“Handicrafts are very common in Syria”
Finalist in the Evening Wear category, Moulham Obid writes from Vienna, where he is based, expressing his gratitude for his nomination for the FTA award which he says has, “Brought hope back to the Middle East and Syria in particular. Growing up in Syria, a country rich in cultural fashion from north to south, I have always admired Rami Al Ali, seeing how he has seen greatness and succeeded in an international career. Rami Al Ali has given hope not only to other Syrian fashion designers who want to go international, but more importantly, to the artisans, who have started to hope for more work in the fashion industry.
“Handicrafts are widespread in Syria and are an important source of income for many families. In every family home, at least one member practices some type of handicraft, whether it is hand-sewing, embroidery, wool knitting or dyeing. Syrian designers absolutely need all of this, first to create a thriving fashion production center in Syria and, second, to be recognized internationally. From here, we realize that the problem of a rather weak fashion industry in Syria is not due to the lack of talented fashion professionals, designers or craftsmen. Rather, it is the lack of investment and resources allocated to this industry, which is exactly what Syria needs.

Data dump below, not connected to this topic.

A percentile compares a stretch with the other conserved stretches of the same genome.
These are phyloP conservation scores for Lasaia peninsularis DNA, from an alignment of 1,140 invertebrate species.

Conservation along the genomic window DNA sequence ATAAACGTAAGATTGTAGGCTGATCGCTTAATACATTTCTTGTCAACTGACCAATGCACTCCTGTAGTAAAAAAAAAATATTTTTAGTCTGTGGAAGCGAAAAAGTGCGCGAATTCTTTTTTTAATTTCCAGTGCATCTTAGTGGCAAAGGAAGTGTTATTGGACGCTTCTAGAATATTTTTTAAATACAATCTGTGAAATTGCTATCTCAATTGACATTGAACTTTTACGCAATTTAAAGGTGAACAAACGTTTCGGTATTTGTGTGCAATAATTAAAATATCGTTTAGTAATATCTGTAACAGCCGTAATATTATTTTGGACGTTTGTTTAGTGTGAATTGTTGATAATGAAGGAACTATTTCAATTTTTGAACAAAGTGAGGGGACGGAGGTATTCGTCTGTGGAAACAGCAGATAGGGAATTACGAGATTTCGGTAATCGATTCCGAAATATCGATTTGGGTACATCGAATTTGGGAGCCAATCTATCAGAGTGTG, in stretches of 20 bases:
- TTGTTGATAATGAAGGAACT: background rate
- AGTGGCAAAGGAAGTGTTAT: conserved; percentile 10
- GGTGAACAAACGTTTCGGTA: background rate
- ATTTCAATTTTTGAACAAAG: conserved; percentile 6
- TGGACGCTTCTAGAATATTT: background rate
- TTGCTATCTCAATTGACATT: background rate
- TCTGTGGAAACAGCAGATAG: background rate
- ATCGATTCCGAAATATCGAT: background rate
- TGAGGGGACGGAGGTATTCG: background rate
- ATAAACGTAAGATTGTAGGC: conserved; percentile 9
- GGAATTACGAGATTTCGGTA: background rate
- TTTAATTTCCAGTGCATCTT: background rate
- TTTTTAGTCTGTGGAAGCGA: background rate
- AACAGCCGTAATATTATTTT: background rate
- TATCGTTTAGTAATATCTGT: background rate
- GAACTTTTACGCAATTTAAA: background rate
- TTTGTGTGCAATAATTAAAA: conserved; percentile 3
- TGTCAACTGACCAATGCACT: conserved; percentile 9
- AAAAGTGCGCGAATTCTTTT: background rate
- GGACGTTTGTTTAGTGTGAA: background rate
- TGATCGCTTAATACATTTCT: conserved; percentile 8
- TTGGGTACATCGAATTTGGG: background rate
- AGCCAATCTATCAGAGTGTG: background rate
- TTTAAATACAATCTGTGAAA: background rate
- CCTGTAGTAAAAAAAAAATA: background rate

“Fashion Trust Arabia has brought hope to the Middle East in general, and Syria in particular, as it gives me and all other designers in the Middle East a platform to learn more, grow and thrive internationally. Syria needs more organizations and foundations supporting creators at the national level, which will allow Syrian creators to gain more visibility at home, in the MENA region, and around the world. In addition, we need to raise awareness of fashion in Syria, for example through events or fashion weeks, fashion magazines and other media.”